Some believe that an Israeli application of its law to the Jordan Valley and parts of Judea and Samaria would threaten the Israel-Jordan and Israel-Egypt peace treaties, and could abort the burgeoning relations between Israel and the Arab Gulf States. Such a school of thought misperceives the Arab national security order of priorities, which has always demoted the role of the Palestinian issue. It ignores the significant role played by Israel’s posture of deterrence in the national security strategy of Egypt, Jordan, Saudi Arabia, the UAE, Bahrain, Oman, and Kuwait.

For instance, the 1994 Israel-Jordan peace treaty (which sidestepped the Palestinian issue) reflects Jordanian national security priorities. Just like all Arab regimes — and especially since the 2010 eruption of the still raging Arab Tsunami — the pro-US regime in Amman is highly vulnerable, domestically and regionally. Irrespective of its pro-Palestinian rhetoric, Jordan’s actions — since 1949, when it occupied Judea and Samaria and prohibited Palestinian political activity — have represented the overall Arab view of the Palestinians as a role model of intra-Arab subversion and terrorism.

Jordan’s Hashemite regime considers the proposed Palestinian state a clear and present lethal threat. At the same time, it considers Israel’s posture of deterrence as its most effective line of defense against lethal threats, domestically (Palestinian, Muslim Brotherhood, ISIS, and hostile southern Bedouin subversion) and externally (Iran’s ayatollahs, Iraq, and Syria). Jordan considers Israel a unique source of intelligence and counter-terrorism assistance. Also, Israel supplies water to the 1.5 million refugees from Syria, and provides Jordan with commercial access to the port of Haifa and price-discounted offshore natural gas.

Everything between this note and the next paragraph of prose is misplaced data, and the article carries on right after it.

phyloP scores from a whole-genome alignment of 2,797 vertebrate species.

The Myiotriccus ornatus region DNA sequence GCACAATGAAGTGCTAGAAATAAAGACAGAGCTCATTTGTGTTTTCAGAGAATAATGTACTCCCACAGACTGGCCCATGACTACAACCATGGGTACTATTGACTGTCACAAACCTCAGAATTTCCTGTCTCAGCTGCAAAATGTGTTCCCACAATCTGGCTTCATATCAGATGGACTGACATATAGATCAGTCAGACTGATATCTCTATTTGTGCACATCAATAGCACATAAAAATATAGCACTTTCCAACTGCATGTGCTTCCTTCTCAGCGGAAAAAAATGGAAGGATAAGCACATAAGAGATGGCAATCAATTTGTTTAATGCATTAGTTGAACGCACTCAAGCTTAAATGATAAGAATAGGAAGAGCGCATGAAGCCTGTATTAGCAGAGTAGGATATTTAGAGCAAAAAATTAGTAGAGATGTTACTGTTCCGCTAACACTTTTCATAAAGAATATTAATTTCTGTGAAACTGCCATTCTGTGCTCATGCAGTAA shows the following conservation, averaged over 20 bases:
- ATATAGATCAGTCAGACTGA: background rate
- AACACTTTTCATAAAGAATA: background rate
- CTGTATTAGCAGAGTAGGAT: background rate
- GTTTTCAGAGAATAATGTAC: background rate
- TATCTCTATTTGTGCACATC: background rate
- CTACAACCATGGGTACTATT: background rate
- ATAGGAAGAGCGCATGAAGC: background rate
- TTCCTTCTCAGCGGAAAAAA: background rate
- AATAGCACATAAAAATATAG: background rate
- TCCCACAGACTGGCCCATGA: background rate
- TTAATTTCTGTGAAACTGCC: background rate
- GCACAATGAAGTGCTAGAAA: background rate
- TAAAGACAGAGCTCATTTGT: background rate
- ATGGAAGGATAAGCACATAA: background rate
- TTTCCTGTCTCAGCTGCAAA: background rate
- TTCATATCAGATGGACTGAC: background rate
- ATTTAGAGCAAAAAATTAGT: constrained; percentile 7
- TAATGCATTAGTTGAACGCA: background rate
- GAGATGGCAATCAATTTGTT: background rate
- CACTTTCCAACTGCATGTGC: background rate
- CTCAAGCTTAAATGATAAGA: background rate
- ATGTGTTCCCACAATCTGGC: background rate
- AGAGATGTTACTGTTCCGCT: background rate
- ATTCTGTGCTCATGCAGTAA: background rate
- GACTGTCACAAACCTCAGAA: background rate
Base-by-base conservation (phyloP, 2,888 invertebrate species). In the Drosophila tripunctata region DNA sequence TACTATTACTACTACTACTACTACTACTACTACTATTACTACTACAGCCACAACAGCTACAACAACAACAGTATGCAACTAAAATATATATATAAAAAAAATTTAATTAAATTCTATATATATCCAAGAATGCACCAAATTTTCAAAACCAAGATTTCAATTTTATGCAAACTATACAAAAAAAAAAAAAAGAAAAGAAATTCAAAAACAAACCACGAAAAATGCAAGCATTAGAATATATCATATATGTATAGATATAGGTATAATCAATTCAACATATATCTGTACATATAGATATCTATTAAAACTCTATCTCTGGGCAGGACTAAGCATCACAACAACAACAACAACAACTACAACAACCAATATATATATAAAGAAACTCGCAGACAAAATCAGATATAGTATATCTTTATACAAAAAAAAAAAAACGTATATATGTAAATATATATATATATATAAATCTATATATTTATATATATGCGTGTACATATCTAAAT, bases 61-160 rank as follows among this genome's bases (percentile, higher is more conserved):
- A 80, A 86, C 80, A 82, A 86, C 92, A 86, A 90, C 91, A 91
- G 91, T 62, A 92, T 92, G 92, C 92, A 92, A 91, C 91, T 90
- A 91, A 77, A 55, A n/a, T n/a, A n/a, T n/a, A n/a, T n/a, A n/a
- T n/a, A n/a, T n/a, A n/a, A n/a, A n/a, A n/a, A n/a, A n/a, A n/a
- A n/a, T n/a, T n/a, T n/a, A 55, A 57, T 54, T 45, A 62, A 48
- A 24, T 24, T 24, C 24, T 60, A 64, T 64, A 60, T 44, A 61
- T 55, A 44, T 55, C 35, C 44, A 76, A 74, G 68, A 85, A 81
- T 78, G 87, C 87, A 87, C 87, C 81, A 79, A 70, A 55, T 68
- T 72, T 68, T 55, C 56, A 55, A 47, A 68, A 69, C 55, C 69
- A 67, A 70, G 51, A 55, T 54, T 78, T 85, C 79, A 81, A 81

Saudi Arabia and the other Arab Gulf states, as well as Egypt, regard Israel as a most reliable and effective ally in the face of mutual threats, such as Iran’s ayatollahs, the Muslim Brotherhood, ISIS, Turkey’s Erdogan, and potential tectonic spillovers from Iraq and Syria. This Saudi-Israel congruence of national security interests eclipses, by far, the role played by the Palestinian issue in Riyadh’s order of national security priorities. Furthermore, Saudi Arabia appreciates the potential Israeli technological and scientific contribution to the diversification of its oil-dependent economy. In fact, some argue that Riyadh considers the proposed Palestinian state a potential rogue regime, siding with its archenemies.

Thus, the national security concerns of the pro-US Arab countries is advanced by a reinforced Israeli posture of deterrence. On the other hand, a hesitant, appeasing, and retreating Israel, which sacrifices its independence of national security action on the altar of overseas green lights, whets the appetite of terrorists and rogue regimes, which threatens the national security of Jordan, Egypt, Saudi Arabia, and all other pro-US Arab countries, thus undermining vital US interests.

Yoram Ettinger is a former ambassador and head of Second Thought: A US-Israel Initiative.

The opinions presented by Algemeiner bloggers are solely theirs and do not represent those of The Algemeiner, its publishers or editors. If you would like to share your views with a blog post on The Algemeiner, please be in touch through our Contact page.